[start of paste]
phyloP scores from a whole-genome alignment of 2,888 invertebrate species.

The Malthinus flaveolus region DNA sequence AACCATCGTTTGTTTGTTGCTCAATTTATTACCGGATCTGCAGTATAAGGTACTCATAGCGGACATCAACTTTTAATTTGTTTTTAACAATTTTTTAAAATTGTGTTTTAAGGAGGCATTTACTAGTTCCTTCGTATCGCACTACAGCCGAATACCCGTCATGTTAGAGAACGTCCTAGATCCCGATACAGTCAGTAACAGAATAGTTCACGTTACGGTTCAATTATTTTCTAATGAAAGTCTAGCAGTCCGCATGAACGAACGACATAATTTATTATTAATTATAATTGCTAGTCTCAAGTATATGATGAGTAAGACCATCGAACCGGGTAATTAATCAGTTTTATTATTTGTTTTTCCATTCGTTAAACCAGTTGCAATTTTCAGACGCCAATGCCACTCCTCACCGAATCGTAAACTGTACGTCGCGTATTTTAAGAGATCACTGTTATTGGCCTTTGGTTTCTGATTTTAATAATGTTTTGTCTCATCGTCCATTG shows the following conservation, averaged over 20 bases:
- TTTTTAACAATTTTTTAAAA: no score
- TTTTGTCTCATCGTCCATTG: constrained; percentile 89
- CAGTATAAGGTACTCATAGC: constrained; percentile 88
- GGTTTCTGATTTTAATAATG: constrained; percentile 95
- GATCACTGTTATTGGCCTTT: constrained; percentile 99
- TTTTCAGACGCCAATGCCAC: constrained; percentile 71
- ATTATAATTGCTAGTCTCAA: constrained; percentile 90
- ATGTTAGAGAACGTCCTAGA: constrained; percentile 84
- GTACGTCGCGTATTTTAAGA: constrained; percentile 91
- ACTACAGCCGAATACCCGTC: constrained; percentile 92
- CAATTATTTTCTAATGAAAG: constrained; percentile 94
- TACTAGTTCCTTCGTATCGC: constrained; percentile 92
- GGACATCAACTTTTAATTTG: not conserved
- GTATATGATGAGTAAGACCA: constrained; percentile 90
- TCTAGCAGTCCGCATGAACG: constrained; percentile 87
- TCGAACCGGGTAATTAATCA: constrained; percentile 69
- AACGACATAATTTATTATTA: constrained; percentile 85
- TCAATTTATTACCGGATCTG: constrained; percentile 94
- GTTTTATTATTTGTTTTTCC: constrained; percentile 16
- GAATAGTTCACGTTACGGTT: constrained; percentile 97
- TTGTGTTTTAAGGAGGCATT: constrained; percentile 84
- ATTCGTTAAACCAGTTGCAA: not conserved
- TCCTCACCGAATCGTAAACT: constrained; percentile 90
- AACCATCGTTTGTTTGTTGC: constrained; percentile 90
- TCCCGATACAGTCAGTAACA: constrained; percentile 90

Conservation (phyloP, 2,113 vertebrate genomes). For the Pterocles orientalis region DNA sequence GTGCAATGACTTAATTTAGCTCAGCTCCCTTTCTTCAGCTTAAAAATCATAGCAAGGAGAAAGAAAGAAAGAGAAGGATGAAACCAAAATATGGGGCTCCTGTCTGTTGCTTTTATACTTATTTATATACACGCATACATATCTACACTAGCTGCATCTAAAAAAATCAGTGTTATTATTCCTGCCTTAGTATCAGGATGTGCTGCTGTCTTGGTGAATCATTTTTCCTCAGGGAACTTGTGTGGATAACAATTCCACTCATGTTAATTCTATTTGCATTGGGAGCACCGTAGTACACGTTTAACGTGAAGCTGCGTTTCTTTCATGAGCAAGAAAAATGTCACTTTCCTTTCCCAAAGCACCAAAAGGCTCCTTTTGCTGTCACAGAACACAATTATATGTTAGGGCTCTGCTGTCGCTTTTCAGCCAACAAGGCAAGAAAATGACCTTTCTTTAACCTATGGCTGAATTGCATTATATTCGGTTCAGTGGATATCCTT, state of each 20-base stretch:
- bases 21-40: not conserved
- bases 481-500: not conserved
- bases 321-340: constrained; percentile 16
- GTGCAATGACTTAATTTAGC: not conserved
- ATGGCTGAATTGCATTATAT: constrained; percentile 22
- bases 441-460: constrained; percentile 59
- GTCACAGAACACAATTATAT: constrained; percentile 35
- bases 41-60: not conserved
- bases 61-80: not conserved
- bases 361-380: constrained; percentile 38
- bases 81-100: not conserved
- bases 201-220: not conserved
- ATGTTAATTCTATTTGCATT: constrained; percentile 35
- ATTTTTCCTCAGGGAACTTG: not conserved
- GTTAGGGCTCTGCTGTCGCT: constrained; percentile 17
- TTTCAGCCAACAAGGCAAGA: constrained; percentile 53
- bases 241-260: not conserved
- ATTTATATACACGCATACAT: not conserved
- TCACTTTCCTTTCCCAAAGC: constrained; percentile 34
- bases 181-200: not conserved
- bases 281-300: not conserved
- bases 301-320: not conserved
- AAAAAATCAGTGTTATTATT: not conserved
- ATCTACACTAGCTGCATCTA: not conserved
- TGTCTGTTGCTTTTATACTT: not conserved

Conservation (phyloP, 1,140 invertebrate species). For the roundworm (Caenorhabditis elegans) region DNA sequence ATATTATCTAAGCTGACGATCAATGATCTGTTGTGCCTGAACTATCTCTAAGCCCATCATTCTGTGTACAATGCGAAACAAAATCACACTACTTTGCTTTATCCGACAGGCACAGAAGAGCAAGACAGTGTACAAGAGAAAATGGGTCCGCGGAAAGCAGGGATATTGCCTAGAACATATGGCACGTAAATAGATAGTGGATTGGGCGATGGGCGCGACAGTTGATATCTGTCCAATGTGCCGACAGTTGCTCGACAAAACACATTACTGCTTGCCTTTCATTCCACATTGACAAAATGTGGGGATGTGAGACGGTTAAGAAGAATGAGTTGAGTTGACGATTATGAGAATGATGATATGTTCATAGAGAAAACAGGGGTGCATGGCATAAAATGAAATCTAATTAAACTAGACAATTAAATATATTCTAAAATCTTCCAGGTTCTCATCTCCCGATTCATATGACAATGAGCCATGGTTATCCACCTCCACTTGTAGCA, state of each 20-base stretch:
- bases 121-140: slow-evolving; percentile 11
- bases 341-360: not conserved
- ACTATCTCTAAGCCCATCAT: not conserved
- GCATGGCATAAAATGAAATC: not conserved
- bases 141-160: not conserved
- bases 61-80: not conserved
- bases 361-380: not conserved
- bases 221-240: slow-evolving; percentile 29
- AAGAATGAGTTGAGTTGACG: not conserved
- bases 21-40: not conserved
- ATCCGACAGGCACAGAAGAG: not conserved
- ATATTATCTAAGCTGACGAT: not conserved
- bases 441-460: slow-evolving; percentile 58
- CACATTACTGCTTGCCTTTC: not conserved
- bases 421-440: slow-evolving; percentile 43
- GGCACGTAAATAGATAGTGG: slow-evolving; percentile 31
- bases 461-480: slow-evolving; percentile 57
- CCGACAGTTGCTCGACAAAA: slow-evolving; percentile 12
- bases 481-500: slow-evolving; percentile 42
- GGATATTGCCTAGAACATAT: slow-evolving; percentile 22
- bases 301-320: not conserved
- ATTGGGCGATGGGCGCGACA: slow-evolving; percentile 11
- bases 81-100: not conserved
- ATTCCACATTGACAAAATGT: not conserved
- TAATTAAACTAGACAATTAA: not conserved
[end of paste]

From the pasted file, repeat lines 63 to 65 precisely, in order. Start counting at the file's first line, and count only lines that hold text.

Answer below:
- AAGAATGAGTTGAGTTGACG: not conserved
- bases 21-40: not conserved
- ATCCGACAGGCACAGAAGAG: not conserved